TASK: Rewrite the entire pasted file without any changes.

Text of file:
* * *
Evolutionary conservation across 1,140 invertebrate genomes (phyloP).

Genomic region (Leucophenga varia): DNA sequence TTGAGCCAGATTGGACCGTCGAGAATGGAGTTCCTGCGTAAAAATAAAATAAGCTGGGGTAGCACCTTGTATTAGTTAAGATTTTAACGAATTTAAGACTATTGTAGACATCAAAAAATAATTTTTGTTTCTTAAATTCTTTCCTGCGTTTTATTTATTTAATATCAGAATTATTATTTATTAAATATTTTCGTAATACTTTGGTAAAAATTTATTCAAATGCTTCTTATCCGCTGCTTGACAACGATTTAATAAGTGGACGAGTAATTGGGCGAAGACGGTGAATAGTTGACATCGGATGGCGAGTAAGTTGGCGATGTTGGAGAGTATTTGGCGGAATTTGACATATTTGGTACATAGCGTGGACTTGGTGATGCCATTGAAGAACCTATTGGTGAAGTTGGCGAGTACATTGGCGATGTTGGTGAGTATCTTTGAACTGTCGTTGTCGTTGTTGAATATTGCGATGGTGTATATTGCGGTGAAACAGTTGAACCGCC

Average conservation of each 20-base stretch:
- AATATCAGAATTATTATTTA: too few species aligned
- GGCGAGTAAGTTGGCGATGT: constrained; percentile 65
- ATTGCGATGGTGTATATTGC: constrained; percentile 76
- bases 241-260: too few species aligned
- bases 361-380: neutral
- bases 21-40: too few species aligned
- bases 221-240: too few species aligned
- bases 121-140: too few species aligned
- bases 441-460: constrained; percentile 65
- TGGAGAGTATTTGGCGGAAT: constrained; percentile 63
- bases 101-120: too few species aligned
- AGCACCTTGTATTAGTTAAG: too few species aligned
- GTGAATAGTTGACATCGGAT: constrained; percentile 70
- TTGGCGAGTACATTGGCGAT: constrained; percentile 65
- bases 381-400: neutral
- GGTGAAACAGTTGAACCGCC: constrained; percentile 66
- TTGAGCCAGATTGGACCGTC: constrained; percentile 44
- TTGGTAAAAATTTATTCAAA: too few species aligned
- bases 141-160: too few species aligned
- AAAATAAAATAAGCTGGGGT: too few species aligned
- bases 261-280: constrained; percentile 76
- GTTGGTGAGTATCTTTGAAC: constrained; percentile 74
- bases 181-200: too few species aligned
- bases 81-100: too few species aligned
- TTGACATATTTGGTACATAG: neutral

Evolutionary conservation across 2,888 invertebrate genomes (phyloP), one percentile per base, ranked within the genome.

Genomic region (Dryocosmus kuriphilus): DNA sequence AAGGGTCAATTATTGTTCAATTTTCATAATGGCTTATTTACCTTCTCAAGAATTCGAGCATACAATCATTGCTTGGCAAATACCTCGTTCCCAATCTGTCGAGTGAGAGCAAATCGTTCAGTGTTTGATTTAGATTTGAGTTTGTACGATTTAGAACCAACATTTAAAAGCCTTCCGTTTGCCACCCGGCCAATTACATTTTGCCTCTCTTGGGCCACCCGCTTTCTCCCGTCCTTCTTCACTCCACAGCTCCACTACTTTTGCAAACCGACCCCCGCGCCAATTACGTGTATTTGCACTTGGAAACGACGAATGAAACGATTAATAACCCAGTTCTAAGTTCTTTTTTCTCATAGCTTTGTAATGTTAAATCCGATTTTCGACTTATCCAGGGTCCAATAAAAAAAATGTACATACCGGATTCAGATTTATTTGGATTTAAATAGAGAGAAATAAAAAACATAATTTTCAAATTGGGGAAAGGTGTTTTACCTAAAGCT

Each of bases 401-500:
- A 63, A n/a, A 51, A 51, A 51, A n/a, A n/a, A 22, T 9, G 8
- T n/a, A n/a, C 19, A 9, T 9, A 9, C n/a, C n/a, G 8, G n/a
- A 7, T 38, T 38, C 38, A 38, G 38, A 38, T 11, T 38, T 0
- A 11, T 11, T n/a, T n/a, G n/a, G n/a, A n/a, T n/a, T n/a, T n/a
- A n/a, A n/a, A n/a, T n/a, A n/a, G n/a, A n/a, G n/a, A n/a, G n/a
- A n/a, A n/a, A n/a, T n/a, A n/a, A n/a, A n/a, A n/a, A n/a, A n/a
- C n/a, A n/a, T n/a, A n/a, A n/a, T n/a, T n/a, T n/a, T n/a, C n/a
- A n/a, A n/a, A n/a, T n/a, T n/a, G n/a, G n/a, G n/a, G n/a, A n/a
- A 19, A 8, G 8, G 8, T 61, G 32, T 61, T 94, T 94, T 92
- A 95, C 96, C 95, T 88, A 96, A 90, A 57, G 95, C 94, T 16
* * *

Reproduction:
Evolutionary conservation across 1,140 invertebrate genomes (phyloP).

Genomic region (Leucophenga varia): DNA sequence TTGAGCCAGATTGGACCGTCGAGAATGGAGTTCCTGCGTAAAAATAAAATAAGCTGGGGTAGCACCTTGTATTAGTTAAGATTTTAACGAATTTAAGACTATTGTAGACATCAAAAAATAATTTTTGTTTCTTAAATTCTTTCCTGCGTTTTATTTATTTAATATCAGAATTATTATTTATTAAATATTTTCGTAATACTTTGGTAAAAATTTATTCAAATGCTTCTTATCCGCTGCTTGACAACGATTTAATAAGTGGACGAGTAATTGGGCGAAGACGGTGAATAGTTGACATCGGATGGCGAGTAAGTTGGCGATGTTGGAGAGTATTTGGCGGAATTTGACATATTTGGTACATAGCGTGGACTTGGTGATGCCATTGAAGAACCTATTGGTGAAGTTGGCGAGTACATTGGCGATGTTGGTGAGTATCTTTGAACTGTCGTTGTCGTTGTTGAATATTGCGATGGTGTATATTGCGGTGAAACAGTTGAACCGCC

Average conservation of each 20-base stretch:
- AATATCAGAATTATTATTTA: too few species aligned
- GGCGAGTAAGTTGGCGATGT: constrained; percentile 65
- ATTGCGATGGTGTATATTGC: constrained; percentile 76
- bases 241-260: too few species aligned
- bases 361-380: neutral
- bases 21-40: too few species aligned
- bases 221-240: too few species aligned
- bases 121-140: too few species aligned
- bases 441-460: constrained; percentile 65
- TGGAGAGTATTTGGCGGAAT: constrained; percentile 63
- bases 101-120: too few species aligned
- AGCACCTTGTATTAGTTAAG: too few species aligned
- GTGAATAGTTGACATCGGAT: constrained; percentile 70
- TTGGCGAGTACATTGGCGAT: constrained; percentile 65
- bases 381-400: neutral
- GGTGAAACAGTTGAACCGCC: constrained; percentile 66
- TTGAGCCAGATTGGACCGTC: constrained; percentile 44
- TTGGTAAAAATTTATTCAAA: too few species aligned
- bases 141-160: too few species aligned
- AAAATAAAATAAGCTGGGGT: too few species aligned
- bases 261-280: constrained; percentile 76
- GTTGGTGAGTATCTTTGAAC: constrained; percentile 74
- bases 181-200: too few species aligned
- bases 81-100: too few species aligned
- TTGACATATTTGGTACATAG: neutral

Evolutionary conservation across 2,888 invertebrate genomes (phyloP), one percentile per base, ranked within the genome.

Genomic region (Dryocosmus kuriphilus): DNA sequence AAGGGTCAATTATTGTTCAATTTTCATAATGGCTTATTTACCTTCTCAAGAATTCGAGCATACAATCATTGCTTGGCAAATACCTCGTTCCCAATCTGTCGAGTGAGAGCAAATCGTTCAGTGTTTGATTTAGATTTGAGTTTGTACGATTTAGAACCAACATTTAAAAGCCTTCCGTTTGCCACCCGGCCAATTACATTTTGCCTCTCTTGGGCCACCCGCTTTCTCCCGTCCTTCTTCACTCCACAGCTCCACTACTTTTGCAAACCGACCCCCGCGCCAATTACGTGTATTTGCACTTGGAAACGACGAATGAAACGATTAATAACCCAGTTCTAAGTTCTTTTTTCTCATAGCTTTGTAATGTTAAATCCGATTTTCGACTTATCCAGGGTCCAATAAAAAAAATGTACATACCGGATTCAGATTTATTTGGATTTAAATAGAGAGAAATAAAAAACATAATTTTCAAATTGGGGAAAGGTGTTTTACCTAAAGCT

Each of bases 401-500:
- A 63, A n/a, A 51, A 51, A 51, A n/a, A n/a, A 22, T 9, G 8
- T n/a, A n/a, C 19, A 9, T 9, A 9, C n/a, C n/a, G 8, G n/a
- A 7, T 38, T 38, C 38, A 38, G 38, A 38, T 11, T 38, T 0
- A 11, T 11, T n/a, T n/a, G n/a, G n/a, A n/a, T n/a, T n/a, T n/a
- A n/a, A n/a, A n/a, T n/a, A n/a, G n/a, A n/a, G n/a, A n/a, G n/a
- A n/a, A n/a, A n/a, T n/a, A n/a, A n/a, A n/a, A n/a, A n/a, A n/a
- C n/a, A n/a, T n/a, A n/a, A n/a, T n/a, T n/a, T n/a, T n/a, C n/a
- A n/a, A n/a, A n/a, T n/a, T n/a, G n/a, G n/a, G n/a, G n/a, A n/a
- A 19, A 8, G 8, G 8, T 61, G 32, T 61, T 94, T 94, T 92
- A 95, C 96, C 95, T 88, A 96, A 90, A 57, G 95, C 94, T 16